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Mortal Sins in Oral Presentations or How to Give a Talk if You Never Want to Talk Again

    Thomas G. Wolcott 

    Audiences won't value information that didn't take some effort to acquire, so make them work to understand what you did and why it's important. Don't waste a lot of time outlining and organizing; assume that the audience will appreciate a talk that seems fresh and spontaneous, even if it wanders, includes irrelevant material, omits critical data or doesn't get around to the conclusions. Alternatively, write out the talk and read it verbatim. This suggests that it's an important address you prepared for some other occasion but graciously warmed over for this audience.

    Don't let visual aids make the audience's job too easy. The points of your slides mustn't be too obvious. Use plenty of small, faint, preferably fuzzy text. If there's more text than you could type on a calling card, it's probably enough to be unreadable from the back of the room. Avoid any distracting distinction (fonts, colors) between headers and text, instead challenging the audience to sort out main ideas from supporting material. Try to use a different color scheme in each slide to make the audience think hard about the possible connections between them. An artistic advisor may be able to suggest combinations of text/background colors that will be invisible to color-blind viewers, or lurid enough to cause memorable physical sensations.

    Talk to your slides. Turning your back on the audience and facing the screen demonstrates your devotion to science rather than to mere people, and shows that your information is so cutting-edge that even you don't really know it by heart yet.

    Talk from your slides. This slide shows...This slide shows...Uh, what's the next slide?" proves that you're not allowing ideas to distract you from the data, and that your faith in those data is so complete that you need no other outline for your talk.

    Assume that it's only the sheer volume of data that impresses audiences. Include at least one "I know you can't read this, but..." slide. This proves that you know far more than you have time to discuss. Feature plenty of tables in which only one or two cells are relevant. A superabundance of rows and columns will show how much work you did. A quick sequence of 8-10 ANOVA tables can be particularly effective, especially if you avoid allusions to the hypotheses they allow you to reject. Flip through lots of information-dense slides faster than they can be read and assimilated. This ensures respect by proving that you are more adept than your audience at dealing with information. Anything above one data slide/minute can convey this impression; but with more than two per minute you can leave the audience reeling.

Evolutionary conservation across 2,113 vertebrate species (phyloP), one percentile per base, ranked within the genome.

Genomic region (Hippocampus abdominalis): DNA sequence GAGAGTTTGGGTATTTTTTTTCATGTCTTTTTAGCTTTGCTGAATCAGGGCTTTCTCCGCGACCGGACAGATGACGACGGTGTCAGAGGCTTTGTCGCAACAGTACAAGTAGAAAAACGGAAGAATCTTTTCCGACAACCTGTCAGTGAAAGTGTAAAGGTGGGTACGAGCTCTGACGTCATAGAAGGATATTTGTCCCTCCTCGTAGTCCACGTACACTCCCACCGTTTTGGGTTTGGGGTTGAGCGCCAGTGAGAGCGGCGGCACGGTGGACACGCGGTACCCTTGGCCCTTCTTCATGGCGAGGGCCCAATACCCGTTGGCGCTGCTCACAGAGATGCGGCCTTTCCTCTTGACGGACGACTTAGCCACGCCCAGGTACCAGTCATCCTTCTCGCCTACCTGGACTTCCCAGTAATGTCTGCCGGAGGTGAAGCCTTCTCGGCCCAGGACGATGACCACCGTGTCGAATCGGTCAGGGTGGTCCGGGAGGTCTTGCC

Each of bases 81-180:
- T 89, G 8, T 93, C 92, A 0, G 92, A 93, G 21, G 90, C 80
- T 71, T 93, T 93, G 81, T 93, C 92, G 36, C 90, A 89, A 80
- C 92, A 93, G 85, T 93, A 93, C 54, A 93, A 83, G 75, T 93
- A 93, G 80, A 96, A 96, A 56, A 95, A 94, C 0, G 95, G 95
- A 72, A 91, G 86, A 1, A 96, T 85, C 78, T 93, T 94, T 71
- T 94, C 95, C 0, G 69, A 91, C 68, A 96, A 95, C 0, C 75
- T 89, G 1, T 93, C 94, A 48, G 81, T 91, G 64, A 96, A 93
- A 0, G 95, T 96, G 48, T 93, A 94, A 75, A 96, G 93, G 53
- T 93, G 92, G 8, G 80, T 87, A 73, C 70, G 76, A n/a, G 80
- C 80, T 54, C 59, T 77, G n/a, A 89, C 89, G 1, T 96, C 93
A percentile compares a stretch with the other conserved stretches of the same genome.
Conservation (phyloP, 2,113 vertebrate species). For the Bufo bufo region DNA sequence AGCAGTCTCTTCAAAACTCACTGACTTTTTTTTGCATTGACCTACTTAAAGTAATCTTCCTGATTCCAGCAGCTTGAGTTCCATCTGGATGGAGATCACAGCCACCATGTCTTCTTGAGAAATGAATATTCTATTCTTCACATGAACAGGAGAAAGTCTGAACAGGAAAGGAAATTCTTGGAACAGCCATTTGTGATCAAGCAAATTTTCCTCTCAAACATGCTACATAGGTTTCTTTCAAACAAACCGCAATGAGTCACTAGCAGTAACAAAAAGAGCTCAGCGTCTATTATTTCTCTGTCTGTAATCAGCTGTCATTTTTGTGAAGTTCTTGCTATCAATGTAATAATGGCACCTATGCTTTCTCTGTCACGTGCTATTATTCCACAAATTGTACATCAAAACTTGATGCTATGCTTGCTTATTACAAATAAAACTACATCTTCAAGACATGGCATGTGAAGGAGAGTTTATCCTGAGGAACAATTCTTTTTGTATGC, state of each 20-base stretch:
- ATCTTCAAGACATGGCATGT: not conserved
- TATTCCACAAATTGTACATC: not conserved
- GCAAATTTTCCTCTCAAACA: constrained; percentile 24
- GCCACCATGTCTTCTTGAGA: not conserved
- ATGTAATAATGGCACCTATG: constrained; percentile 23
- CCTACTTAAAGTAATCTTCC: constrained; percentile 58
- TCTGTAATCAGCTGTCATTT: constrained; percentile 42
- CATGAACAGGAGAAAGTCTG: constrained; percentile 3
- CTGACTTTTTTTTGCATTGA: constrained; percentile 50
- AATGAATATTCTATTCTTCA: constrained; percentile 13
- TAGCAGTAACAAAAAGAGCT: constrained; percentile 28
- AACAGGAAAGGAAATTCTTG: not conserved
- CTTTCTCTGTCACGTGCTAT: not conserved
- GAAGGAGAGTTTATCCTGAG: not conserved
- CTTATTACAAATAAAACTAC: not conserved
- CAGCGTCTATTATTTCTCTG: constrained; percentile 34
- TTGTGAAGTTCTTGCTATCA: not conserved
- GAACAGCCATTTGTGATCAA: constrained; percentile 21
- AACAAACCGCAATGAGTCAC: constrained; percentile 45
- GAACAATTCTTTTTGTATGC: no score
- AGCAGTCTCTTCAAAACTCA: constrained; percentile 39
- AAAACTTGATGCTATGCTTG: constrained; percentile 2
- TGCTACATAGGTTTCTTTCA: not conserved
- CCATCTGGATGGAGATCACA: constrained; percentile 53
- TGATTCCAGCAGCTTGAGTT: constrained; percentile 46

Don't let ideas get the upper hand. Organize your talk around your data, not around the questions they address. Talk about "results of experiment one...experiment two...experiment three...etc." Try to avoid drawing conclusions, relating your work to any other piece of science, or speculating about why it's significant. You'll be invulnerable to criticism as long as you stay away from ideas and stick exclusively to data, because who can argue with facts? Emphasize the statistics rather than the conclusions. As long as p < 0.05 you're bulletproof, regardless of whether you can offer any biologically reasonable explanation of what's going on.

    This is a "talk," so use language as your weapon. Talk just loudly enough to be at the limits of comprehension. You want the audience on the edges of their seats, so make them strain to hear. If you must have eye contact with anyone, make sure it's only with people in the first few rows; this will help you not to address the folks in the back. For a real crowd-pleaser, try starting each sentence loud, then taper off to inaudibility as you get to the meat of it. Mumble. Always move from idea to idea, section to section, by using universal transitions like "Uh" or "You know," "so" or "and". Audiences especially appreciate the coherence and structural clarity of talks consisting of one long sentence stitched together with conjunctions. This charming attribute is greatly attenuated by prior practice, which therefore must be eschewed.

    Don't admit to any doubt about the clarity and persuasiveness of your talk by leaving time for questions. What purpose would interaction with the audience serve anyway? You're the expert on this subject!

    Finally, never practice ahead of time in front of a critical but friendly audience. Your confidence and self-realization might be endangered if anyone is insensitive enough to suggest better ways to get your points across. Adherence to these guidelines will ensure that the audience members who remain through your whole talk are quiet and non-disruptive, and that there will be few challenges (or other forms of discussion about your work) during the coffee breaks.


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